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Rabbi Yehuda Loewe of Prague, known as Maharal, was one of the greatest lights that G-d has given to the Jewish people. Halachic authority and active communal leader, linguist and grammarian, philosopher and mystic, master of the totality of rabbinic literature and conversant in the arts and sciences as well, Maharal revealed new depths to the words of Chazal and uncovered layers of meaning that would otherwise have gone unnoticed.
They say that one mother can take care of five children, but five children cannot take care of one mother. One of the most challenging situations, and perhaps the most unnatural, is when children need to take care of aging or infirm parents. Why is this so difficult and why do so many of us fail at caring for our parents when they need us most?
Humanity, Liberty, Rationality: A Review of the Collected Writings of Rabbi Samson Raphael Hirsch:...
Looking for inspiration? Read Rav Samson Raphael Hirsch. This is my general rule of thumb, which is why I was thrilled when the ninth (and presumably last) volume of the Collected Writings of Rabbi Samson Raphael Hirsch (Feldheim Publishers) came out a few weeks ago.
Our sages teach us that when we have left this life and face the Court on High, we will be called upon to answer for our lives. Among the questions we will be asked is, “Did you throughout your lifetime eagerly await and anticipate the geulah, the ultimate redemption?”
We often sit through the haftorah without understanding what it is all about. “Why do we read the haftorah anyway?” we sometimes think. Krias HaTorah of the parsha makes sense—we read a portion of the Chumash each week so that over the course of the year we have completed the entire Torah. But what is the goal of reading the haftorah? We know that it is not so we can finish Navi on some kind of schedule. What then is the purpose of the haftorah?
Although Megilat Rut is one of the most beautiful stories regarding unadulterated chesed, it also serves as a primer on leadership. After all, its primary purpose is to establish the lineage of King David’s dynasty. Therefore we should expect to glean from it some important leadership lessons. Yet at first blush it would appear more apt to describe it as a book about followership. Rut’s noble commitment to join the Jewish people, despite all the hardships this entailed, is captured in her stirring words (1:16): “To where you will go I will go, where you will sleep I will sleep, your nation is my nation…” These words seem to constitute a declaration of what is termed “followership” more than leadership. However, a recent class trip, with my Yeshivah’s 8th grade, to the United States Naval Academy at Annapolis helped clarify matters.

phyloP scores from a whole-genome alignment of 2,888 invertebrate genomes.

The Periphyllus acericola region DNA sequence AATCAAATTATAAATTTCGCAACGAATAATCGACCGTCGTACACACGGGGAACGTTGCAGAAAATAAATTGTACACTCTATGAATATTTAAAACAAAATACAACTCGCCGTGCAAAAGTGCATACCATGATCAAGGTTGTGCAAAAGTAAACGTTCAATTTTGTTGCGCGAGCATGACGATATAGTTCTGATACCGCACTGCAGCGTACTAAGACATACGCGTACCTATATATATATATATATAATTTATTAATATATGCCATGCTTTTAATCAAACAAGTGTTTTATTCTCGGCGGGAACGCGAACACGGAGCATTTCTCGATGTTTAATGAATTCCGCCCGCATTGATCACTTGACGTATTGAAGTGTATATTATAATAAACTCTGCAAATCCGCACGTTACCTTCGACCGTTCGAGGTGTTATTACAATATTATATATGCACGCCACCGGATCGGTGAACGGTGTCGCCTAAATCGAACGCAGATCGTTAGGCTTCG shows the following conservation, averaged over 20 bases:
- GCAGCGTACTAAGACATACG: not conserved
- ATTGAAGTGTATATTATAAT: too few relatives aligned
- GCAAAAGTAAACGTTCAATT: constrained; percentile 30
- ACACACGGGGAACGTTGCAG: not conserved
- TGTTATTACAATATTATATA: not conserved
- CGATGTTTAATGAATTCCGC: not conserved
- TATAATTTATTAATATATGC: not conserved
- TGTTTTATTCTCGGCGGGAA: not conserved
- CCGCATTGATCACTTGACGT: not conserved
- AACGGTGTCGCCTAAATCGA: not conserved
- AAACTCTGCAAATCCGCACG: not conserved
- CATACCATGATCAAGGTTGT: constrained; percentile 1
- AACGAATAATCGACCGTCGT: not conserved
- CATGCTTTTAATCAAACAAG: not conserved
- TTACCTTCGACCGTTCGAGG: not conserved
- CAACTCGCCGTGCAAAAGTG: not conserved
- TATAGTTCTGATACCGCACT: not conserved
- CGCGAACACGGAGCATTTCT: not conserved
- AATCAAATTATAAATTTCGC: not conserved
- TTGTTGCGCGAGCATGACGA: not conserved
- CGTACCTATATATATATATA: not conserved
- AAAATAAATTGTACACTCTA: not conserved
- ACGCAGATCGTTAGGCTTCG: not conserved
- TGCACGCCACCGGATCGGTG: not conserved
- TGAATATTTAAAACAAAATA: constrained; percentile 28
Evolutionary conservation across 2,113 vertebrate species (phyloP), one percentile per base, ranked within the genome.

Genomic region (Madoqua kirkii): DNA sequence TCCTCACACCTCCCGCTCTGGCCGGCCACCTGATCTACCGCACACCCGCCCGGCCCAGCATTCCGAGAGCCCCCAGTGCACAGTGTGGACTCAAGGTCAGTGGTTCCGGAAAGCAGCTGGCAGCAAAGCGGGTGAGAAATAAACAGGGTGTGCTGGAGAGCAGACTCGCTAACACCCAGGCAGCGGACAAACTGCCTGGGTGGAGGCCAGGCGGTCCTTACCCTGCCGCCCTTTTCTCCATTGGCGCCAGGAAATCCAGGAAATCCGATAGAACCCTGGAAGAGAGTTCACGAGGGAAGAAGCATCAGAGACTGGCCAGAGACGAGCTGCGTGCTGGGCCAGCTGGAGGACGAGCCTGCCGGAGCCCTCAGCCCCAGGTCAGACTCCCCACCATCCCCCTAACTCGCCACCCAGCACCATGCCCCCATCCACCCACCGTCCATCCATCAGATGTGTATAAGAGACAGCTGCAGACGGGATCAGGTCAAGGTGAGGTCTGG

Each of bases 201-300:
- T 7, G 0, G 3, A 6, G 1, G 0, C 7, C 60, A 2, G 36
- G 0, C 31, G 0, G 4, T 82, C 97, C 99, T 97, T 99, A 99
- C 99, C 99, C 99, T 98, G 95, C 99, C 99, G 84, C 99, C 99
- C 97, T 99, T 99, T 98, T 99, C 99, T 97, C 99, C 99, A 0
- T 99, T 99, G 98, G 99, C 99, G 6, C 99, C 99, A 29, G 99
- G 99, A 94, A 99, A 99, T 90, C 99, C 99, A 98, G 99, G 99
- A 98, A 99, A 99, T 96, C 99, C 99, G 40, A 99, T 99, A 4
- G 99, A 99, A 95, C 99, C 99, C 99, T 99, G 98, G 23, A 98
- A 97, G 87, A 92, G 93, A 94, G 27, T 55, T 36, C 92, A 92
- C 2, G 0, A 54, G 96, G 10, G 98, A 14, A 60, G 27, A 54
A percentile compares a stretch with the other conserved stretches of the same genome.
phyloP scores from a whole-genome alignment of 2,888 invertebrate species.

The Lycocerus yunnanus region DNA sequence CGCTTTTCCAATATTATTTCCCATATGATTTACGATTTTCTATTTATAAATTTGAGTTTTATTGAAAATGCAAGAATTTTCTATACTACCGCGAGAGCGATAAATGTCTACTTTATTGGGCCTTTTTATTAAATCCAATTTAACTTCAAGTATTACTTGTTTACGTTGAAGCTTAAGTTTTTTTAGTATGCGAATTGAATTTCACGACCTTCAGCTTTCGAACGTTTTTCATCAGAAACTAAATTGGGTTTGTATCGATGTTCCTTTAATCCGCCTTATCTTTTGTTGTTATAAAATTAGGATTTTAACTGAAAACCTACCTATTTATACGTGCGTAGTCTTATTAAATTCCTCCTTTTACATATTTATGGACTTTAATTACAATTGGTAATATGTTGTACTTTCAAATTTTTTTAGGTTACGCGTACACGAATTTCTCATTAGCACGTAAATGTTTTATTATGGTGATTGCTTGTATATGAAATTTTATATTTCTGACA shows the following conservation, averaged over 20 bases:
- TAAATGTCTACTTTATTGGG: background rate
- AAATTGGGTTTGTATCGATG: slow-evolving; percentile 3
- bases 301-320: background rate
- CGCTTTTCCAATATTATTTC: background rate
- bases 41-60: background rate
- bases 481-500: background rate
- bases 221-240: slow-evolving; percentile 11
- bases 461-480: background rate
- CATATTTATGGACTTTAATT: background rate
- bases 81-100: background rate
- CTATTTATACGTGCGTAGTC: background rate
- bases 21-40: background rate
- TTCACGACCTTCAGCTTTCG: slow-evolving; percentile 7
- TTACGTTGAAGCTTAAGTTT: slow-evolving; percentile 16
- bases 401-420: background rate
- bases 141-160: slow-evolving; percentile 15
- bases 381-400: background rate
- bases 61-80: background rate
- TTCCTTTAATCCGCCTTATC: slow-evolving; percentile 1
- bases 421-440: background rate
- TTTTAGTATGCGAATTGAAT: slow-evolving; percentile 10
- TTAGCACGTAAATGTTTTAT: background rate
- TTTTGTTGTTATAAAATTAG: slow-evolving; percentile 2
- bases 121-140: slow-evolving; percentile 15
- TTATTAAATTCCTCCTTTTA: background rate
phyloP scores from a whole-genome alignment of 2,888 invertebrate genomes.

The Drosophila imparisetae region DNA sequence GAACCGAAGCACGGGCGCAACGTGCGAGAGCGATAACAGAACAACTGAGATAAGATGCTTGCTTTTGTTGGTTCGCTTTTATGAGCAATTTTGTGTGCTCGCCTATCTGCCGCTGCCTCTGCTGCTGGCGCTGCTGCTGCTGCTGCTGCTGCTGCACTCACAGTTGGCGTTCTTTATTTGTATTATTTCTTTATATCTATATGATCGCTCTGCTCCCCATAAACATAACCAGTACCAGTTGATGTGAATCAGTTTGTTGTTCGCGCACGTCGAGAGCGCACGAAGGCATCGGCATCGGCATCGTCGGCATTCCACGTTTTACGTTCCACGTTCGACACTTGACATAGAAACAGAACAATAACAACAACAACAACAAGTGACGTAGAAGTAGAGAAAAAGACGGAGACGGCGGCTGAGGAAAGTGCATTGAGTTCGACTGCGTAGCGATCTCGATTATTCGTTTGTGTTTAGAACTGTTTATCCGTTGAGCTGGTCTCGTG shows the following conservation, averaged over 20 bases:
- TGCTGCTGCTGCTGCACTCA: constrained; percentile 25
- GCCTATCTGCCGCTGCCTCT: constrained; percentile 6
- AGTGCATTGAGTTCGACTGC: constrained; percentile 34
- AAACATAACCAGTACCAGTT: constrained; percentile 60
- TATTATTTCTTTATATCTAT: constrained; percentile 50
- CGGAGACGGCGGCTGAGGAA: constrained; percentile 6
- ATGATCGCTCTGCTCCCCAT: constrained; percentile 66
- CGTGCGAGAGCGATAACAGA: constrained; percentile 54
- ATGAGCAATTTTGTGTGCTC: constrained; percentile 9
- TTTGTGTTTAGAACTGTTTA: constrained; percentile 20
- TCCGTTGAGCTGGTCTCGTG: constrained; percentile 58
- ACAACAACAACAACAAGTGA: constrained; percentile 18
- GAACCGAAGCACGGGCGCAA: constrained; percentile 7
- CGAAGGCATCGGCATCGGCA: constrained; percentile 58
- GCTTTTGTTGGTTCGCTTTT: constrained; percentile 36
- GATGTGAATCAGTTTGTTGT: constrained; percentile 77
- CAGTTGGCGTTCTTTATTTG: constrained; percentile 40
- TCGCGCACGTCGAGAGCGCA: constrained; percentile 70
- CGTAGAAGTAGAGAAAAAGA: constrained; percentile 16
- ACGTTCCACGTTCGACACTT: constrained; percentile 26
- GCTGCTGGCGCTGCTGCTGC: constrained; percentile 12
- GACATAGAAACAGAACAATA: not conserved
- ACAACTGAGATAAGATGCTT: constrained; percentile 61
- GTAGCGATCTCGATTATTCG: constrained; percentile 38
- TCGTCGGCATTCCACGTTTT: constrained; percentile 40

Is it really possible for any self-respecting New Yorker to love parking tickets? I have seen those orange rectangular pieces of paper become the nemesis of society. As a result, those trying to earn a meager living giving out these tickets have become Public Enemy Number One. We view them as “out to get us,” deliberately attempting to make our lives miserable.
Yaakov Avinu received word that his brother Eisav was coming to greet him. He understood fully well that this was not to be a warm family reunion. Eisav came accompanied by a band of four hundred armed men, bent on revenge. The Torah says Yaakov was “very frightened,” so he prepared for war.
Rav Yosef Hochgelanter, the rav of the city of Zamushet, where Rav Akiva Eiger received his early training while still a young boy, was a great scholar and the author of Mishnas Chachamim. At the time he was chosen to be rav of the city he was the son-in-law of a very wealthy man who was very generous with his support.
In the vernacular of our sages and in our prayers, Pesach is titled, “Z’man chayrusaynu- Time of our freedom.” Although we did attain freedom at the time of our redemption from Egypt, titling the holiday as such doesn’t seem to encapsulate the root of the holiday’s greatness.
The entire Jewish nation – every man, woman, and child – experienced the revelation of Hashem on Har Sinai. They saw Hashem as clearly as humans can, and they attained a level of prophecy. Now they were being offered one of the greatest gifts imaginable: Hashem Himself was going to dwell among them.
The Return Of The Sage When Rabi Simeon ben Shetach saw that he had found favor in the eyes of King Yannai (after he appointed him Nasi of the Sanhedrin), he approached the king and said: “If I have found favor in your eyes will you grant me a wish? Something sorely vexes me that only you can rectify.”
This week’s parsha, Vayislach, relates a shocking episode that causes genuine outrage in the Israelite camp -- the Canaanite Prince Shechem’s brutal assault of Yaakov’s daughter Dinah.